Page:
07.11.2013

When your pregnant do you get gassy

It almost seems that your jeans start to feel snug as soon as the pregnancy test comes back positive — and you can thank the hormone progesterone for that puffy phenomenon. Sorry, but that ate-too-much feeling you're experiencing is likely to get worse as your uterus keeps expanding and pressing on your stomach and intestines.
Gas can be one of the most embarrassing and uncomfortable side effects associated with pregnancy. If dairy products are causing you problems, try replacing regular dairy products with lactose-free milk or other calcium-rich foods.[2] You may also try consuming dairy products with active cultures such as yogurt or kefir. The pelvic rock or "cat" position involves arching your pelvis up like a cat, then gently dropping it down to make a hollow in the small of your back.
While progesterone is essential for maintaining a healthy pregnancy (it is, after all, the pro-gestation hormone), it also triggers that oh-so-delightful trio: bloating, burping, and farting.
It's a bit of a pain for you (literally), but take comfort in knowing that your baby is oblivious to your discomfort. This helps keeps things moving through your system to avoid constipation, which can aggravate bloating. Keep a healthy level of fiber in your diet – think leafy greens, legumes, whole grains (like whole wheat bread or pasta), and fruits. Take a hint from your pregnant digestive tract, and slow it down (see, your mom was right all along).
Anxious eating (lunch gobbled while you're finishing a report; dinner devoured when you're having an argument with your mother on the phone) also leads to air swallowing. Pregnancy hormones such as progesterone begin to slow your digestive cycle as early as the first trimester of pregnancy. Staying hydrated will help you eliminate constipation, which can cause additional gas and bloating.


While you need to consume additional food overall during pregnancy, your slower digestive system may not be able to tolerate as much food at one time as it used to.
A majority of gas is produced when bacteria in your large intestine break down food that has not been digested thoroughly by the enzymes in your stomach. Tight clothing around your waist can further constrict a digestive system that is already being crowded by your growing uterus.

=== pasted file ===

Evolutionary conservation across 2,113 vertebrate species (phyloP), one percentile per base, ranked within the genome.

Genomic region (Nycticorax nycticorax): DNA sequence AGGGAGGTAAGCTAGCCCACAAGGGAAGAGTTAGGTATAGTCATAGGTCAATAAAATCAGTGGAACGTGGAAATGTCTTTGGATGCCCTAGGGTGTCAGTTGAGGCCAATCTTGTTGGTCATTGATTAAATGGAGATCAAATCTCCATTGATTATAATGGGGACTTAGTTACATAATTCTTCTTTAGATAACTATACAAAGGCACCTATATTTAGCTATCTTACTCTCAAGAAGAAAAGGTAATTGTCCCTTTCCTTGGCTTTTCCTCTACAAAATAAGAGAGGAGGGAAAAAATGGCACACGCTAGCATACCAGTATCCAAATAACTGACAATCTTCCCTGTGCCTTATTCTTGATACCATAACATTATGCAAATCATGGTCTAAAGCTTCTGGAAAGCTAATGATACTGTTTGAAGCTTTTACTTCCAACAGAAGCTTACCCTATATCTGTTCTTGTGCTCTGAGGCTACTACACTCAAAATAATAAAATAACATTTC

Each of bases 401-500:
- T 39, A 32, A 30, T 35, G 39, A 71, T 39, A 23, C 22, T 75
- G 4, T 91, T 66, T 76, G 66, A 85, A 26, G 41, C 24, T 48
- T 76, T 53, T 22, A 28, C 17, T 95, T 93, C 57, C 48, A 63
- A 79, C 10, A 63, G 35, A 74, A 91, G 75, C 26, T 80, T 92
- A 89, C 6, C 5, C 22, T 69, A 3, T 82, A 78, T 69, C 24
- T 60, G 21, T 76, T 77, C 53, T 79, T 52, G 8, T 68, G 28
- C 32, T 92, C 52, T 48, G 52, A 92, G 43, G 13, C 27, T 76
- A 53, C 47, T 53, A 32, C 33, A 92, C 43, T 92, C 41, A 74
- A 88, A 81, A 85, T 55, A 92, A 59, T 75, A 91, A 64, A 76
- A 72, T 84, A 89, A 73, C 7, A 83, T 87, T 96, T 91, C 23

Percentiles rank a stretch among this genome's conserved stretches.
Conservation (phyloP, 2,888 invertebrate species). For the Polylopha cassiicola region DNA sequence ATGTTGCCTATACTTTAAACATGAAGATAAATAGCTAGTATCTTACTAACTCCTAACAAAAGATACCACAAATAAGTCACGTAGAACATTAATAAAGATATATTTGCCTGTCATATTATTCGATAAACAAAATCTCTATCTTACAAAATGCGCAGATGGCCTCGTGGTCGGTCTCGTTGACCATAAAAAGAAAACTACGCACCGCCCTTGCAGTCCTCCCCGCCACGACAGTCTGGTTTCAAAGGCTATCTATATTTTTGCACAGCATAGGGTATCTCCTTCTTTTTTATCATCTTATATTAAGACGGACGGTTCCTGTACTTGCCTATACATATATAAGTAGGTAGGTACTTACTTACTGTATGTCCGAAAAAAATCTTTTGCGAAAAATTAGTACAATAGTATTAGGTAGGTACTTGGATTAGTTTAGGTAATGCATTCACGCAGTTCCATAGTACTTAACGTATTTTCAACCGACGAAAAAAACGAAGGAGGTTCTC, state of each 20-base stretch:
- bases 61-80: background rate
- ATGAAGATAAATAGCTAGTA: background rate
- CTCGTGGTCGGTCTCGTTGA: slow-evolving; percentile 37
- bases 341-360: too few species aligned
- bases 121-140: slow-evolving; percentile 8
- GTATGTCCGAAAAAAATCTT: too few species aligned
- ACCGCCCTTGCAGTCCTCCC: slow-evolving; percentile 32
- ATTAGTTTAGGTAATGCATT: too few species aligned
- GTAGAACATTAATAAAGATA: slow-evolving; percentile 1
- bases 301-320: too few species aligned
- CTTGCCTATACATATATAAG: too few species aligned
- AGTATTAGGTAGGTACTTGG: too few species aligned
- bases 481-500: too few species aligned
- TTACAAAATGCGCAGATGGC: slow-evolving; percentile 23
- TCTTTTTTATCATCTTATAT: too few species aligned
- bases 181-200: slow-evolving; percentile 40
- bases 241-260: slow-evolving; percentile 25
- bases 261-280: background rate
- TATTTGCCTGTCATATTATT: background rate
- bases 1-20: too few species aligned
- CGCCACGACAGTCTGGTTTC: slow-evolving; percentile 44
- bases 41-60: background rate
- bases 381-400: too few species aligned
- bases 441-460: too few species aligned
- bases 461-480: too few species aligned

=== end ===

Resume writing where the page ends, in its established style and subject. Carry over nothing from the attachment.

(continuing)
These products are safe to use during pregnancy, though it is still a good idea to check in with your doctor to ensure they're a good choice for your medical needs. He's snug as a bug in your womb, just listening to the beautiful gastric music your body is making.
Fueling up on six small meals a day or three moderate ones plus two or three snacks will not only keep your nutrition levels constant to better nourish your baby, they'll prevent your digestive system from getting overloaded, keeping gassiness in check. If you typically scarf down your lunch in five minutes flat, you're probably swallowing a lot of air along with that food. You don't have to give them up entirely (they're a great source of protein and other nutrients), but try not to overdo them, and stick to your pregnancy diet. They do so to ensure proper nutrition reaches your baby, but the unfortunate side effect of this process is that the longer food stays in your intestines, the more gas you produce.
Different foods are triggers for different people, but pay special attention to common gas-causing foods such as beans, peas, whole grains, cauliflower, cabbage, broccoli, asparagus, and onions. This means your food will move through your intestinal tract more quickly -- and produce less gas along the way.
Look for peppermint caps that are enteric coated, which means they can pass through your stomach and into your intestines before dissolving.
Progesterone causes the smooth muscle tissue in your body (including the gastrointestinal tract) to relax.


If you're fitting fiber in for the first time in your life, introduce it slowly and gently.
The air will end up settling into your system in the form of painful gas bubbles (no pain to your baby, just you). Stop and take a few deep breaths to calm yourself before and during your meal — and remember that "lunch break" means that you're actually supposed to take a break while you eat lunch. Other foods in the gas club include cabbage, onions, fried foods, sugary foods, and rich, buttery sauces. In addition, pregnancy hormones work to relax your muscles in preparation for delivery -- which means you'll have more trouble restraining from passing gas when the urge strikes. This slows down digestion, giving the nutrients from food you eat more time to enter your bloodstream and reach your baby. Avoid those that you're probably better off avoiding anyway (like the onion rings that combine two club members in one potent dish), and moderate your intake of the others (a side of slaw, not a mound). These hormonal problems are compounded as your uterus grows and begins crowding out the rest of your abdominal organs.[1] Fortunately, you can pursue a variety of tactics to minimize extra gas production. Not only will you cut down on your discomfort, but you'll be giving yourself the break you deserve.
What’s more, your expanding uterus places increasing pressure on your rectum, which can wreak havoc on muscle control and lead to the passing of some serious wind.



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